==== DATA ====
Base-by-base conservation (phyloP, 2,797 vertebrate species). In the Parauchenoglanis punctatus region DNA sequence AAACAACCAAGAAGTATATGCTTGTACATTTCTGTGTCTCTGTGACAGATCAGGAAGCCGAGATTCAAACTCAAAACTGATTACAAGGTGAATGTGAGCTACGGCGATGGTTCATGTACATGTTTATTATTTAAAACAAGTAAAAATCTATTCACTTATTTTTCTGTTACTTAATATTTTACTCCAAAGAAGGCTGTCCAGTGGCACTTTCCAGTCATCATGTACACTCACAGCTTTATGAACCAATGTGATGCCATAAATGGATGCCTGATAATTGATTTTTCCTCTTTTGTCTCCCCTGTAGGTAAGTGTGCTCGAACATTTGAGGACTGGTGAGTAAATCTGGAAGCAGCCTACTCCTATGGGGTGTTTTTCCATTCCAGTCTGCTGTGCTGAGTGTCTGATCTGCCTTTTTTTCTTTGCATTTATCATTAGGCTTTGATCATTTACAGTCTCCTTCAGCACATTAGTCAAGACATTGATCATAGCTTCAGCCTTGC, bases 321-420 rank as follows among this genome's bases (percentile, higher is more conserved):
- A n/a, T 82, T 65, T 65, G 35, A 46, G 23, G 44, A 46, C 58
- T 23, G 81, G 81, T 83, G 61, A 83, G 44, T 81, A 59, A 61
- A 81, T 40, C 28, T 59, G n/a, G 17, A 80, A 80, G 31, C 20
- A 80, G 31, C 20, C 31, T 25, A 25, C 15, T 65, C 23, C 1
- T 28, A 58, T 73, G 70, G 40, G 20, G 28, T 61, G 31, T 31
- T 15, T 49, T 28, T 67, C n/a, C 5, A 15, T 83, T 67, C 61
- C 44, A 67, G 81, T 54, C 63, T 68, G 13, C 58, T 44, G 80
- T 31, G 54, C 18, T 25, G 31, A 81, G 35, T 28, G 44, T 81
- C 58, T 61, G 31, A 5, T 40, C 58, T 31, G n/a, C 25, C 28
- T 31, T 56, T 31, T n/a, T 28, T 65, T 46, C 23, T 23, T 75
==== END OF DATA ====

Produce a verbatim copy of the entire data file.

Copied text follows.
Base-by-base conservation (phyloP, 2,797 vertebrate species). In the Parauchenoglanis punctatus region DNA sequence AAACAACCAAGAAGTATATGCTTGTACATTTCTGTGTCTCTGTGACAGATCAGGAAGCCGAGATTCAAACTCAAAACTGATTACAAGGTGAATGTGAGCTACGGCGATGGTTCATGTACATGTTTATTATTTAAAACAAGTAAAAATCTATTCACTTATTTTTCTGTTACTTAATATTTTACTCCAAAGAAGGCTGTCCAGTGGCACTTTCCAGTCATCATGTACACTCACAGCTTTATGAACCAATGTGATGCCATAAATGGATGCCTGATAATTGATTTTTCCTCTTTTGTCTCCCCTGTAGGTAAGTGTGCTCGAACATTTGAGGACTGGTGAGTAAATCTGGAAGCAGCCTACTCCTATGGGGTGTTTTTCCATTCCAGTCTGCTGTGCTGAGTGTCTGATCTGCCTTTTTTTCTTTGCATTTATCATTAGGCTTTGATCATTTACAGTCTCCTTCAGCACATTAGTCAAGACATTGATCATAGCTTCAGCCTTGC, bases 321-420 rank as follows among this genome's bases (percentile, higher is more conserved):
- A n/a, T 82, T 65, T 65, G 35, A 46, G 23, G 44, A 46, C 58
- T 23, G 81, G 81, T 83, G 61, A 83, G 44, T 81, A 59, A 61
- A 81, T 40, C 28, T 59, G n/a, G 17, A 80, A 80, G 31, C 20
- A 80, G 31, C 20, C 31, T 25, A 25, C 15, T 65, C 23, C 1
- T 28, A 58, T 73, G 70, G 40, G 20, G 28, T 61, G 31, T 31
- T 15, T 49, T 28, T 67, C n/a, C 5, A 15, T 83, T 67, C 61
- C 44, A 67, G 81, T 54, C 63, T 68, G 13, C 58, T 44, G 80
- T 31, G 54, C 18, T 25, G 31, A 81, G 35, T 28, G 44, T 81
- C 58, T 61, G 31, A 5, T 40, C 58, T 31, G n/a, C 25, C 28
- T 31, T 56, T 31, T n/a, T 28, T 65, T 46, C 23, T 23, T 75